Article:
What took place amounts to a strange spatial violation which has already been described in a number of ways - namely surprising, unsettling, disturbing but most of all uncanny. In German the word for 'uncanny' is 'unheimlich' which Heidegger in his book "Sein und Zeit" thought worthy of some consideration: […] In anxiety one feels uncanny. Here the peculiar indefiniteness of that which Dasein finds itself alongside in anxiety, comes proximally to the expression: the 'nothing and nowhere'. But here 'uncanniness' also means 'not-being-at-home.' [das Nicht-zuhause-sein]. (Danielewski : 24)

Nevertheless […] Heidegger still fails to point out that unheimlich when used as an adverb means 'dreadfully', 'awfully', 'heaps of', and 'an awful lot of.' Largeness has always been a condition to the weird and unsafe; it is overwhelming, too much or too big. Thus that which is uncanny or unheimlich is neither homely not protective, nor comforting nor familiar. It is alien, exposed, and unsettling, or in other words, the perfect description of the house on Ash Tree Lane. (Danielewski: 28)

In the same vein, Vidler, in a study Danielewski himself refers to on page 359 (cf. infra), remarks that 'the uncanny' as a concept has found its metaphorical home in architecture - first and foremost in the house, "haunted or not, that pretends to afford the utmost security while opening itself to the secret intrusion of terror". (Vidler: 11) In Danielewski, this is expressed in the following manner: "Confining us to the comforts of a well-lit home gives our varied imaginations a chance to fill the adjacent darkness with questions and demons." (Danielewski: 98) According to Vidler, the passage from the homely house to the haunted house can be compared to the lexical ambiguity of heimlich and unheimliche. In other words: there is a "general drift of the uncanny movement from homely to unhomely, a movement in most ghost stories where an apparently homely house turns gradually into a site of horror." (Vidler: 32) This is exactly what happens to the house in Ash Tree Lane.

With House of Leaves, Danielewski upholds a prolific tradition stemming from the nineteenth century.1

By far the most popular topos of the nineteenth-century uncanny was the haunted house. A pervasive leitmotiv of architectural revival alike, its depiction in fairy tales, horror stories and Gothic novels gave rise to a unique genre of writing that, by the end of the century, stood for romanticism itself. The house provided an especially favored site for uncanny disturbances: its apparent domesticity, its residue of family history and nostalgia, its role as the last and most intimate shelter of private comfort sharpened by contrast the terror of invasion by alien spirits. (Vidler: 17)

Vidler even specifies his definition of 'the uncanny' by giving a special status to 'the spatial uncanny': "one no longer entirely dependent on the temporal dislocations of suppression and return, or the invisible slippages between a sense of the homely and the unhomely, but displayed in the abyssal repetitions of the imaginary void. […] This endless drive to repeat is then uncanny, both for its association with the death drive and by virtue of the 'doubling' inherent in the incessant movement without movement." (Vidler: 37-38) In Vidler's terminology, we could speak of "repetitive stages toward infinity", especially when taking into consideration the endless character of the labyrinth. (cf. Infra) This view is also explicitly uttered in House of Leaves.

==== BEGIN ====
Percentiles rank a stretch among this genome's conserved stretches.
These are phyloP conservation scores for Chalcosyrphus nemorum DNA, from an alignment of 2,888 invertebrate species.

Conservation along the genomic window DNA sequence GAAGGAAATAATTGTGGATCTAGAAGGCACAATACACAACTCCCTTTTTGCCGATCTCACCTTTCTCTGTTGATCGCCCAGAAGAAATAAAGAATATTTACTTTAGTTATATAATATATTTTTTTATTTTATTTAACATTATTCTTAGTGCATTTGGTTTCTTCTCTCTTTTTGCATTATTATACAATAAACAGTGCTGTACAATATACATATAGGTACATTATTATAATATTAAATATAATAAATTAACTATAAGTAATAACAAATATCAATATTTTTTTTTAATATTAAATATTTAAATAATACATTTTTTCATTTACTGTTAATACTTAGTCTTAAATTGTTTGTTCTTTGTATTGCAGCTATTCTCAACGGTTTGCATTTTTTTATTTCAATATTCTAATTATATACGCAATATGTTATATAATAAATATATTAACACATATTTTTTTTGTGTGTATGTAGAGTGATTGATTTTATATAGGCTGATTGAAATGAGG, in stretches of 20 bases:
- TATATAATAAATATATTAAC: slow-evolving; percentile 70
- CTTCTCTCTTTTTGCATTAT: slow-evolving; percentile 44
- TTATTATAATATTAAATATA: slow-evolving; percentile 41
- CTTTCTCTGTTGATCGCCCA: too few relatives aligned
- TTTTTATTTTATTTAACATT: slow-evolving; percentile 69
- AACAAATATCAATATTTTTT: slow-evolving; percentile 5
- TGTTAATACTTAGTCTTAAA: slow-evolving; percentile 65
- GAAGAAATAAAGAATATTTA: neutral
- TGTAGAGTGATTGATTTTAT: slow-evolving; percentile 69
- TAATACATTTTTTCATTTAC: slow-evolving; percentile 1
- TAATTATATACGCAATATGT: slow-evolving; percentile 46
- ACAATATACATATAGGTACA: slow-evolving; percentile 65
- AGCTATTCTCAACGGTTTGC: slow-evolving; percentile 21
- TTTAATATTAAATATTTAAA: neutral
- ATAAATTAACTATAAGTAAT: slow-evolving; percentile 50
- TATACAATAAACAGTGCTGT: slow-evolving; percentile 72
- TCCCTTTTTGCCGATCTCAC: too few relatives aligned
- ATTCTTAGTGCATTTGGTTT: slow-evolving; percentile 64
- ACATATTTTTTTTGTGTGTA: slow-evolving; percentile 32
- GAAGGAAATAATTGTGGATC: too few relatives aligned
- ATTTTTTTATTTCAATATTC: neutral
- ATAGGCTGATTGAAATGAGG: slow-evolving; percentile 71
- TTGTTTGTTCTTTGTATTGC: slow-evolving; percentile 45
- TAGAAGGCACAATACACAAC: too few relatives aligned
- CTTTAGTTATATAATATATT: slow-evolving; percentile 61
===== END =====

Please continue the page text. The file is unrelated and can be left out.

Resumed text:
The unheimlich, or 'unhomely' as the 'uncanny', is perceived wherever we are reminded of our inner tendency to yield to obsessive patterns of action. Overruling the pleasure principle, the daemonic in oneself yields to a 'repetition compulsion.' […] Freud […] maintains that "every emotional affect, whatever its quality, is transformed by repression into morbid anxiety." Among cases of anxiety, Freud finds the class of the uncanny, "in which the anxiety can be shown to come from something repressed which recurs." But this 'unhomely' might as well be called 'the homely,' he observes, "for this uncanny is in reality nothing new or foreign, but something familiar and old-established in the mind that has been estranged only by the process of repression."
You see emptiness here is the purported familiar and your house is endlessly familiar, endlessly repetitive. Hallways, corridors, rooms, over and over again. […] A lifeless, objectless, soulless place. Godless too. (Danielewski: 359)

On top of all this, Danielewski provides us with a historical-linguistic definition of the term 'uncanny', being the translation of the German 'unheimlich'.2 However, in translating 'unheimlich' by the English 'unhomely' instead of 'uncanny', the typical feeling of uprootedness, unhomeliness and alienation is indeed preserved. In his article "The Uncanny", Freud already pointed out this denotation of the German word 'heimlich'. The first dictionary extract he gives already starts with this denotation: "belonging to the house, not strange, familiar, tame, intimate, friendly […] friendlily comfortable; the enjoyment of quiet content, etc., arousing a sense of agreeable restfulness and security as in one within the four walls of his house." (Freud: 222) It is precisely this shade of meaning that constitutes the core of Vidler's study The Architectural Uncanny. Vidler thus summarises his interpretation of the concept of the 'unheimliche': "For Freud, 'unhomeliness' was more than a simple sense of not belonging; it was the fundamental propensity of the familiar to turn on its owners, suddenly to become defamiliarized, derealized, as if in a dream." (Vidler: 7) The 'unheimliche' seems to situate itself on the thin border between dream and reality.